Turning Numbers into Knowledge: Mastering the Art of Problem Solving Hardcover – Apr 28 2008
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From the Author
This book grew out of my experience in training analysts whom I've hired in the past decade. It is written for beginning problem solvers in business, government, consulting, and research professions, and for students of business and public policy. It is also intended for supervisors of such analysts, professors, and entrepreneurs (who may not consider themselves analysts but who need to create analyses to justify their business plans to potential investors). Finally, it covers many topics that journalists who focus on scientific or business topics will find useful.
Ive included cartoons and other amusing graphics, as well as quotes and examples galore. The chapters are short and to the point, with plenty of further reading in the back for readers who want to explore further. I hope that any person who takes an intelligent interest in the world will enjoy it and find it useful. --This text refers to an out of print or unavailable edition of this title.See all Product Description
Top Customer Reviews
* Examine key factors, such as information, attention and action within the context of a cycle of actions that begins with goals, and moves through execution, how events in the external world influence the meeting of those goals, an evaluation and refinement of goals. Then the process starts anew.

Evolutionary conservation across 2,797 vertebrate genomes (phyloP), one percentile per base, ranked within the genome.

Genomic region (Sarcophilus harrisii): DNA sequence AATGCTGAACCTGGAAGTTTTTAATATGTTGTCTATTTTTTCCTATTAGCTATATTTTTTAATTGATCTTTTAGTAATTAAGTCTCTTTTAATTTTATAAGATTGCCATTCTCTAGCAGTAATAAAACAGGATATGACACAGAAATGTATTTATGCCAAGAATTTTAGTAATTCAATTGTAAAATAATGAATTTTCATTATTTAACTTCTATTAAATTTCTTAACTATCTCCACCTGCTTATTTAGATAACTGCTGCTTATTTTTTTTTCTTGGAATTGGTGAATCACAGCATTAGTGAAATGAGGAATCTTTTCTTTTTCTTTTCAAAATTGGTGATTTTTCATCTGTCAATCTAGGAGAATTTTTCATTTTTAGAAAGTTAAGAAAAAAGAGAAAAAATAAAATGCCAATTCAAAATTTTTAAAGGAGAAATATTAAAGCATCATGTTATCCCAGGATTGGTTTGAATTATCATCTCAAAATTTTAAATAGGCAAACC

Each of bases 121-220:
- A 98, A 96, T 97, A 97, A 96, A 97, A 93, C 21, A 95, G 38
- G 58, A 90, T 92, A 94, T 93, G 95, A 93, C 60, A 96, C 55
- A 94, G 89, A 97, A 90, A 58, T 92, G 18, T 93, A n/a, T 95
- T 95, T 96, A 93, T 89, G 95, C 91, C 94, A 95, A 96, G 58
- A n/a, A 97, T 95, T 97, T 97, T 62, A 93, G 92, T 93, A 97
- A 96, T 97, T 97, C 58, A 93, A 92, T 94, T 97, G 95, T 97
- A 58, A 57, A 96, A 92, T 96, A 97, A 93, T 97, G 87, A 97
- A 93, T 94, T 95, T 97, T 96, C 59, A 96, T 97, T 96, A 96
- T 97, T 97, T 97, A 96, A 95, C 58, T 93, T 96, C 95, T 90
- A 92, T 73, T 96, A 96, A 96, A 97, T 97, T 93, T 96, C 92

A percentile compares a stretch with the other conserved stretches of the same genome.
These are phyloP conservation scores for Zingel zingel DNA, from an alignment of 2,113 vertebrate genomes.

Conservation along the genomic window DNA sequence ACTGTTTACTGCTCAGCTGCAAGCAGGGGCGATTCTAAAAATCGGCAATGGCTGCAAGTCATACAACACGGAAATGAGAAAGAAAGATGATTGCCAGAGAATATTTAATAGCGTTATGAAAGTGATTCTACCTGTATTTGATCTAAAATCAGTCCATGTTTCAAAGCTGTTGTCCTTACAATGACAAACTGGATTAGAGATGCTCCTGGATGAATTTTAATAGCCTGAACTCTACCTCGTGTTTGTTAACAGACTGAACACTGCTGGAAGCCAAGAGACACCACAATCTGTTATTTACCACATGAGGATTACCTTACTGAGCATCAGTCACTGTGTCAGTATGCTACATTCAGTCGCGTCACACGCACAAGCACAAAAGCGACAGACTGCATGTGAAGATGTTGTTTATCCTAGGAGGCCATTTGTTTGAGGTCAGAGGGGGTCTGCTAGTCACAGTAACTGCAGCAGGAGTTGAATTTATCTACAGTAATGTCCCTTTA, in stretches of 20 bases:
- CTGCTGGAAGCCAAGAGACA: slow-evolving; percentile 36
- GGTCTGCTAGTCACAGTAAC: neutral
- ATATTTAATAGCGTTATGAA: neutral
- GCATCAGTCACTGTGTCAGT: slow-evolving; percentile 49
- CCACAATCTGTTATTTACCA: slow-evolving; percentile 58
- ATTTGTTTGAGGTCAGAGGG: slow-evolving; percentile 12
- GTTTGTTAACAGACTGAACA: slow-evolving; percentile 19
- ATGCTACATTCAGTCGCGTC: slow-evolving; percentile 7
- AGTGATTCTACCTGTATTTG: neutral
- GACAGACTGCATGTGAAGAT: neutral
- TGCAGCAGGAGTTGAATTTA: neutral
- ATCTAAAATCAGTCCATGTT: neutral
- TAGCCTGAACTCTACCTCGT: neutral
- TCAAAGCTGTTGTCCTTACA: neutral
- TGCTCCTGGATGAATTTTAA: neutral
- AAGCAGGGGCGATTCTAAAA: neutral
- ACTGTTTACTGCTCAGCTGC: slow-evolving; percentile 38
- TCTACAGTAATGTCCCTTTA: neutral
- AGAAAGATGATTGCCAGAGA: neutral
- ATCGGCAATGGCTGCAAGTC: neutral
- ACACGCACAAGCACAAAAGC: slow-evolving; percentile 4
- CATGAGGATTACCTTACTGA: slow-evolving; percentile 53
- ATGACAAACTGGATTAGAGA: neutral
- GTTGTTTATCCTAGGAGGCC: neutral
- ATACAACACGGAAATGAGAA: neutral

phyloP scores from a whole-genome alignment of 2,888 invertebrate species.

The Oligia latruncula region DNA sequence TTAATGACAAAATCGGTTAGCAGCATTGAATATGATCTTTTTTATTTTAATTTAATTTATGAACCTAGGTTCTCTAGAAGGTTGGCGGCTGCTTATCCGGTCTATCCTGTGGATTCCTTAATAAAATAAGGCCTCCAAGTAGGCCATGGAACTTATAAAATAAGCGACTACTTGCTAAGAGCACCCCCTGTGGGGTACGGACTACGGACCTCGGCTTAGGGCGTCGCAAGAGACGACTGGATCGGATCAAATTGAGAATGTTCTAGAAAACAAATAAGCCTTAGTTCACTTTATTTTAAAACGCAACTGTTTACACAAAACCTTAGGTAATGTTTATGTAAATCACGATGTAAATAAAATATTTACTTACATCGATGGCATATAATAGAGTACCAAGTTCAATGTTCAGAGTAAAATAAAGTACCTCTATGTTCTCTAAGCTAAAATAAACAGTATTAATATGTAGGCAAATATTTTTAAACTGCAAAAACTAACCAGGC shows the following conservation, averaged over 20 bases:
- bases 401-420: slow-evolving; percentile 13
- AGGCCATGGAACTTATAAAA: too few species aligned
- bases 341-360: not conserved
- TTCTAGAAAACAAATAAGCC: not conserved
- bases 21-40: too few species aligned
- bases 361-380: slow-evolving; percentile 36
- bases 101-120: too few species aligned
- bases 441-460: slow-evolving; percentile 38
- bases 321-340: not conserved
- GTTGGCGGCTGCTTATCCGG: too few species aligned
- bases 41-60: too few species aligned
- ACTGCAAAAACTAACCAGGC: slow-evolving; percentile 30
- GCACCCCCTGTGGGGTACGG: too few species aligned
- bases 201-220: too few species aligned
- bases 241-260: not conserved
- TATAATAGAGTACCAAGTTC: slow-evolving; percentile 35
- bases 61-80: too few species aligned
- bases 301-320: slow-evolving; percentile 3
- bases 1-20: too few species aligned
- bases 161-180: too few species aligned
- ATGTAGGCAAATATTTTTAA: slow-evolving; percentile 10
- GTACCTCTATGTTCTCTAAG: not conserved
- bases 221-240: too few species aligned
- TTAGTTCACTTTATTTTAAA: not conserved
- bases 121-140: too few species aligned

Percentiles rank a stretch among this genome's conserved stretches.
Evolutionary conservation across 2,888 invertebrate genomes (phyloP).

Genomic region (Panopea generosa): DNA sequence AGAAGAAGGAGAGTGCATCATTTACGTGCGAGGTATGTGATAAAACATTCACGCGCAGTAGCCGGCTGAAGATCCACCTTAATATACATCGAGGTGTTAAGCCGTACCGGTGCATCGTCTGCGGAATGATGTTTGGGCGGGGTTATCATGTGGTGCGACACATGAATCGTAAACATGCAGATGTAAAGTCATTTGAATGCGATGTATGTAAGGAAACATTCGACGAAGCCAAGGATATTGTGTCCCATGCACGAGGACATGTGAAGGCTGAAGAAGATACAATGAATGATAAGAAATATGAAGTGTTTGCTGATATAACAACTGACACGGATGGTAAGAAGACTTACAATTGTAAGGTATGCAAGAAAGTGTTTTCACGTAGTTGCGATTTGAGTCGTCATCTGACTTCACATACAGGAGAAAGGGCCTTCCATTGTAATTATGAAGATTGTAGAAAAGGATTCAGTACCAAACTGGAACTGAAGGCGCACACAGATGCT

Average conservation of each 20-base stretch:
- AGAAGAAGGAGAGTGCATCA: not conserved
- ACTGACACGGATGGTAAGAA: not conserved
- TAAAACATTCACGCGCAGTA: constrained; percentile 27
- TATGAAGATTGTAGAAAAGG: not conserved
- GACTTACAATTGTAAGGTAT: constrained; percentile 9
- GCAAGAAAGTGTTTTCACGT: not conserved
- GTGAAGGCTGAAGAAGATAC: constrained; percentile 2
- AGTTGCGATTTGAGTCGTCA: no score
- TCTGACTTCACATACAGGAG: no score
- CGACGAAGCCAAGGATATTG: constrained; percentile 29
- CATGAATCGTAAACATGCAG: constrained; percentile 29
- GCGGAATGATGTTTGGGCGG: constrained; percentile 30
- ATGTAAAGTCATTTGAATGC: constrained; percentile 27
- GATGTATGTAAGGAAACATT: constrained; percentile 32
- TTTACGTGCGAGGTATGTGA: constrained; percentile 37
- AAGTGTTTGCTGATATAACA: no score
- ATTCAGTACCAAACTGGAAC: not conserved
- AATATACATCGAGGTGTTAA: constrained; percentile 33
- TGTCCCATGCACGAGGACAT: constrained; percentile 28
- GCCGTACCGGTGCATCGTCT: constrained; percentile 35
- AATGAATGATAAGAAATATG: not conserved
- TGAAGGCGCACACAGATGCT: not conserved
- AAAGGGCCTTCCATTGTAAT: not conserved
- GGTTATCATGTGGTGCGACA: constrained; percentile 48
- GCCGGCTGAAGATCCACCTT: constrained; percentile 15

* Structured methods for getting organized. The techniques given are simple, yet powerful.How to collect and critically analyze data and information, common fallacies and how to spot them. Two of my favorite parts that reinforce these are then single-page chart titled "What Scientists Say, and What They Mean", and Chapter 20 (Uncertainty Principle and the Mass Media).
* The straightforward process of numerical analysis, using relatively simple math techniques to make sense of numbers and turn them into knowledge, is priceless. What makes this part of the book valuable is that the author integrates the preceding chapters that lead you to a critical thinking mindset with common sense and techniques that are within the grasp of high school students. It looks easy, but is testimony to the author's exceptional ability to communicate and inspire.
Overall this book is one of my personal favorites and one that I recommend to colleagues. Another book that complements this one nicely is Systems Thinking: Managing Chaos and Complexity by Jamshid Gharajedaghi.
Filled with useful tools and tips for problem solving under real-life situations it is one of the most useful books available. "Turning Numbers Into Knowledge: Mastering the Art of Problem Solving" is a masterful work in the area of critical analysis and a highly recommended read for anyone involved in creating or using information of any kind.
Non-scientists & scientists alike will find useful:
1) the methods and ideas for analyzing and testing for plausibility the everyday information encountered in the media,
pointers to finding logical flaws in arguments, and common tricks used by presenters in order to be ambiguous or downright deceptive.
2) simple methods of keeping facts at your fingertips
3) the chapters on life improvement and work-efficiency which made this book pay for itself in a matter of days.
4) helpful links to the Internet and to other books.
Scientists and Engineers in particular will find useful